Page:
Red Sox Reading Game 2006

With a new season of the MTA Red Sox Reading Game comes an exciting expansion of the association's "Reading Matters" partnership with Boston's home team.

This year, the Red Sox are planning to recognize outstanding teachers and education support professionals.

"All educators deserve a pat on the back and a little applause now and then, but educators selected as Boston Red Sox Most Valuable Teachers will get a once-in-a-lifetime chance to have the crowd at Fenway Park cheer for them and their hard work," said Josh Bard, a catcher for the Sox who will act as the spokesperson for the MVT program while fellow team catcher Jason Varitek remains the spokesperson for the MTA Red Sox Reading Game.

Educators selected and the students who nominate them will each receive a pair of tickets to a weekend Red Sox Game and participate in an on-field pregame recognition ceremony.

Students can nominate educators by downloading an entry form from the Web site and writing an essay of 500 words or less. The essay must be mailed it to the Red Sox and postmarked by June 30. Entries will be judged on the merit of the educator's accomplishments as outlined in each student's essay.

As the Most Valuable Teacher program begins, the MTA is again calling for children in communities throughout the state to celebrate reading this summer by entering the highly successful reading game.

"You've got to read to learn – it really is the key to success for every child," said Varitek, the longtime face of the MTA's summer reading campaign.

For the sixth year in a row, thousands of MTA educators will team up with the Sox to promote summer reading by giving them the chance to read their way to Fenway.

The MTA Red Sox Reading Game is open to all K-8 students in the state. Students who pledge to read nine books, one for each position on the baseball field, can enter a drawing to win free tickets to a late-summer game at Fenway. Two hundred students and their teachers will be invited to attend the game on Sept. 10.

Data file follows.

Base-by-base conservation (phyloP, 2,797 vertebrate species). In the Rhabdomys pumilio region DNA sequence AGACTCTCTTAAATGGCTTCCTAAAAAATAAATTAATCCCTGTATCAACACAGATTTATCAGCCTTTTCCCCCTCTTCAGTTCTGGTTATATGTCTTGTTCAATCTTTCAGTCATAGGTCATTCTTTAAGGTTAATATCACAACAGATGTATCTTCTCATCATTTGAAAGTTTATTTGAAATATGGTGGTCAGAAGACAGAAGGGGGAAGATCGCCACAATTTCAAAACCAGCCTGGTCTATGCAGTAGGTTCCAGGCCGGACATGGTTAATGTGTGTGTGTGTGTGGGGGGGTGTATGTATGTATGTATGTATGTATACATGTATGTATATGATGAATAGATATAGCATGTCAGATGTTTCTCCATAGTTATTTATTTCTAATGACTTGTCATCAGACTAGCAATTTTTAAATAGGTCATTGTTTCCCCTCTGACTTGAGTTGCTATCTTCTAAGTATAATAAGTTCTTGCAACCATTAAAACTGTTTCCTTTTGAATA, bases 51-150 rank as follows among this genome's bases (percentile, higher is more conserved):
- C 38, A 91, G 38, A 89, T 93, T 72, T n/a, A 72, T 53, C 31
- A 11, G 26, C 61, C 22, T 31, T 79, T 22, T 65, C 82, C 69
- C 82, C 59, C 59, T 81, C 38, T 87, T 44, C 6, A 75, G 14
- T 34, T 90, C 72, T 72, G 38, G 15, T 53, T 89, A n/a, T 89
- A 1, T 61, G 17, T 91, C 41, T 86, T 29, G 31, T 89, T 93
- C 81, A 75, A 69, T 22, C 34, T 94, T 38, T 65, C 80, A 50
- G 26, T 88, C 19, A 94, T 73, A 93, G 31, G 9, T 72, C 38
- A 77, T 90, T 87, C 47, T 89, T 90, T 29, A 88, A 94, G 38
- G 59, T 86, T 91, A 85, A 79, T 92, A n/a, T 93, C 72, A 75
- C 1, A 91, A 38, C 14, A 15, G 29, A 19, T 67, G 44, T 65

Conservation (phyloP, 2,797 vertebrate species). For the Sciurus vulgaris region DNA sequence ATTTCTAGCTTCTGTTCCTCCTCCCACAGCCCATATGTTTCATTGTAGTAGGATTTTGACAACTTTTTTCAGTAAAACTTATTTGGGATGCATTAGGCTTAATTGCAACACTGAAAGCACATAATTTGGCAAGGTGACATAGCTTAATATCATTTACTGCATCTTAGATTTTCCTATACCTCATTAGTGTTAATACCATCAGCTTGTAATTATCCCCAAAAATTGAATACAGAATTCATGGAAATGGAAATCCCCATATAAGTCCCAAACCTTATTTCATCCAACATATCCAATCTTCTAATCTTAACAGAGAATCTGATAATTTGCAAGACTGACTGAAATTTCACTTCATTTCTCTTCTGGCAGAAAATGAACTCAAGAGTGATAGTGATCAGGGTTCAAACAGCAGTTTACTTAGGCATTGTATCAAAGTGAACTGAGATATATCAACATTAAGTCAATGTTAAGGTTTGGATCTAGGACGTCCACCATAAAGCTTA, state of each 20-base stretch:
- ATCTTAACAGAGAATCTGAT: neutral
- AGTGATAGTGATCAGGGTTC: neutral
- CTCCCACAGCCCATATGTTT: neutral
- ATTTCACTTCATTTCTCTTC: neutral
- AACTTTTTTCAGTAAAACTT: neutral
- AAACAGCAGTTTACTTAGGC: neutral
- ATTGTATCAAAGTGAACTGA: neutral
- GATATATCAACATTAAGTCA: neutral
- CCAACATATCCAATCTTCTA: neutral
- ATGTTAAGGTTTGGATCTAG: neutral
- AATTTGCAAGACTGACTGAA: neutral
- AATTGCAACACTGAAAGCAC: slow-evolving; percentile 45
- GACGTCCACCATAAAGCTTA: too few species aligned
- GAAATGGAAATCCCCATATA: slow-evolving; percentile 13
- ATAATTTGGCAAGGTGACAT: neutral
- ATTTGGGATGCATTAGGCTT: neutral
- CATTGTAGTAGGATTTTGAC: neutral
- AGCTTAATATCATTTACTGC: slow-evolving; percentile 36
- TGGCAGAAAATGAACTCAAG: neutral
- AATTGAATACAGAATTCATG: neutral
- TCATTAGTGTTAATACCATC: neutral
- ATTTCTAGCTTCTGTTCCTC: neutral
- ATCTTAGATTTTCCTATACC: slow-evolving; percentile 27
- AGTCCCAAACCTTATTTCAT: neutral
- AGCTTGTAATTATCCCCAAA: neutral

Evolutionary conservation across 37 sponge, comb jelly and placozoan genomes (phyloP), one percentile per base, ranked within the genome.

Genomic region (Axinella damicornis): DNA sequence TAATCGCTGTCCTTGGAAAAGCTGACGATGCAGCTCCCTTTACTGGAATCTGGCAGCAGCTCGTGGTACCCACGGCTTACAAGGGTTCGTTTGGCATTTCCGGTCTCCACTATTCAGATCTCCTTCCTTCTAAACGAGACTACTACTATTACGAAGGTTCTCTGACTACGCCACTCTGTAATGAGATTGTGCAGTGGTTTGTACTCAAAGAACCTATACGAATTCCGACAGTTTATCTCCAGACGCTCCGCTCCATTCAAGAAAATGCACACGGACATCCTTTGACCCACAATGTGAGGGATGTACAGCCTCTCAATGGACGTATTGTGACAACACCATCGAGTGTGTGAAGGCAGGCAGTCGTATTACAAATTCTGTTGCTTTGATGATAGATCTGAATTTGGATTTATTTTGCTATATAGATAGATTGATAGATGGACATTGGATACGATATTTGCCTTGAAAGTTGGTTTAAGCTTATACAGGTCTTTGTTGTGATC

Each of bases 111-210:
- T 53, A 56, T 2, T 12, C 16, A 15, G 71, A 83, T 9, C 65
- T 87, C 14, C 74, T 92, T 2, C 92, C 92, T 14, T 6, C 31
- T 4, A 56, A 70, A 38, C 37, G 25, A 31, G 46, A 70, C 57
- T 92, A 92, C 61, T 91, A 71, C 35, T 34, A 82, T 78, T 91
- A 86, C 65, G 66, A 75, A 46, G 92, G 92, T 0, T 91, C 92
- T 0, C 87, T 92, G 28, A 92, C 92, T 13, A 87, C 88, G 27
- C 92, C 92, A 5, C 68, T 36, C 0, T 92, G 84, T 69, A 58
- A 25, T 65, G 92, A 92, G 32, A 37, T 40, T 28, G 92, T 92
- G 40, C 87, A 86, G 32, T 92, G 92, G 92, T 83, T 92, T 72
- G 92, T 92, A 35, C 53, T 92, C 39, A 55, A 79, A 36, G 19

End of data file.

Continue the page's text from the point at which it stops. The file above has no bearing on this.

Five hundred thousand bookmarks, which also serve as contest entry forms, and 20,000 Jason Varitek Verizon Literacy Champion posters will be delivered statewide to MTA K-8 schools in May.

The program sends the message to Massachusetts children that  "reading is both important and fun," noted MTA President Catherine A. Boudreau.

This year's poster features Varitek reading 86 Years: The Legend of the Boston Red Sox. The book tells the story of the Sox' miraculous 2004 World Series win by starting back in 1918, when Boston was enjoying its fifth World Series victory.

Author Melinda R. Boroson and illustrator Gary R. Phillips bring the legend up to date by taking readers through every heart-pounding moment of the 2004 post-season. A book that can be enjoyed and treasured by all ages, 86 Years uses delightful verse and vibrant illustrations to capture the exhilaration and never-say-die spirit of that momentous time for generations to come.

"We are thrilled to have our book play such an important role in the MTA's 2006 literacy initiatives, said Marie L. Brown, a former reading teacher and CEO of Brown Publishing Network, which develops instructional reading programs for educational publishers. Brown started Brown House Books in January 2005 for the express purpose of publishing 86 Years, which came out last May.
Verizon funds the Red Sox Reading Game as part of its campaign to promote literacy and be America's literacy champion.

In addition to the funding from the Verizon Foundation, the contest receives contributions from The Boston Globe, New England Sports Network, Saturn and Random House Children's Books.

The Boston Globe, which each year runs a full-page advertisement promoting the program, will also feature the MTA Red Sox Reading Game in its Adventures In Reading educational supplement on May 15.

In addition to the MTA Red Sox Reading Game, topics covered in the Adventures in Reading supplement, are:

  • Twelve reasons to read a book.
  • Genres.
  • Finding a book that's just right for a student's reading level.
  • Helping a student understand what he or she is reading.
  • The elements of a story.

For more information, visit the MTA's literacy Web site, The site has tips, activities and links to a wealth of resources to help promote reading. It also has downloadable entry forms and additional details about both the Red Sox Most Valuable Teacher program and the Red Sox Reading Game.